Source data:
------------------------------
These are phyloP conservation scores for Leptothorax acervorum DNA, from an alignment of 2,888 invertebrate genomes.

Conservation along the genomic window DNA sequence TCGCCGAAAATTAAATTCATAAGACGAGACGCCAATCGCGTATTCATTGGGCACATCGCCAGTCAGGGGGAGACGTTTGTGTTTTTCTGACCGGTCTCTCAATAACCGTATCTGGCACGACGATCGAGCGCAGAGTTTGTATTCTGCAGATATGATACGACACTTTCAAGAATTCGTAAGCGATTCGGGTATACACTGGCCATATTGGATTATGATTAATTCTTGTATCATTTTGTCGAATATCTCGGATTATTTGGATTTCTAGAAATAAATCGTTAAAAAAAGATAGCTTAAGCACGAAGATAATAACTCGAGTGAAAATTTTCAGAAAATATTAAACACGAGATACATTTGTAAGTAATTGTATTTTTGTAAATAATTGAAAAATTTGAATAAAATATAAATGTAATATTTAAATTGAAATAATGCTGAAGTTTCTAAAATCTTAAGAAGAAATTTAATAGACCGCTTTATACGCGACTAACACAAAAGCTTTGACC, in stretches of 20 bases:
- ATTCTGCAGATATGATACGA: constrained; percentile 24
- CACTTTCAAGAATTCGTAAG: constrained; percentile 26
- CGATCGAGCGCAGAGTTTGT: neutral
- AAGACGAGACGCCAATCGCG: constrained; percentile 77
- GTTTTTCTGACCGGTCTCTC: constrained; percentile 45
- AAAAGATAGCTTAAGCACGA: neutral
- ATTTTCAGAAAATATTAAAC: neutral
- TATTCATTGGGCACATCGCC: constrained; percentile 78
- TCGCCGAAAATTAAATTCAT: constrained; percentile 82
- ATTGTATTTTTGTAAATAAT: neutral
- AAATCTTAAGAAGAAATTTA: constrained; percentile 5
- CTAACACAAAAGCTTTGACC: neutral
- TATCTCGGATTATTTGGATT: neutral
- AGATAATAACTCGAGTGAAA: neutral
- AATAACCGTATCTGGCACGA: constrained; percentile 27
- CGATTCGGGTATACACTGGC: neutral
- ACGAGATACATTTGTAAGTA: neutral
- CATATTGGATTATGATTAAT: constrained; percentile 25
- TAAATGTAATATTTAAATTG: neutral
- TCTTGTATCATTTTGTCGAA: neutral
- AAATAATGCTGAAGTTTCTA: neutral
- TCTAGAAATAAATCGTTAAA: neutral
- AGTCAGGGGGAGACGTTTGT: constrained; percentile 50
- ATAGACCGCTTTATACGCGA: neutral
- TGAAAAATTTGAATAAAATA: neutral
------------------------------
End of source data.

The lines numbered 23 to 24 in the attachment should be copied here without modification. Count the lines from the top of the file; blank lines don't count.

- AAATAATGCTGAAGTTTCTA: neutral
- TCTAGAAATAAATCGTTAAA: neutral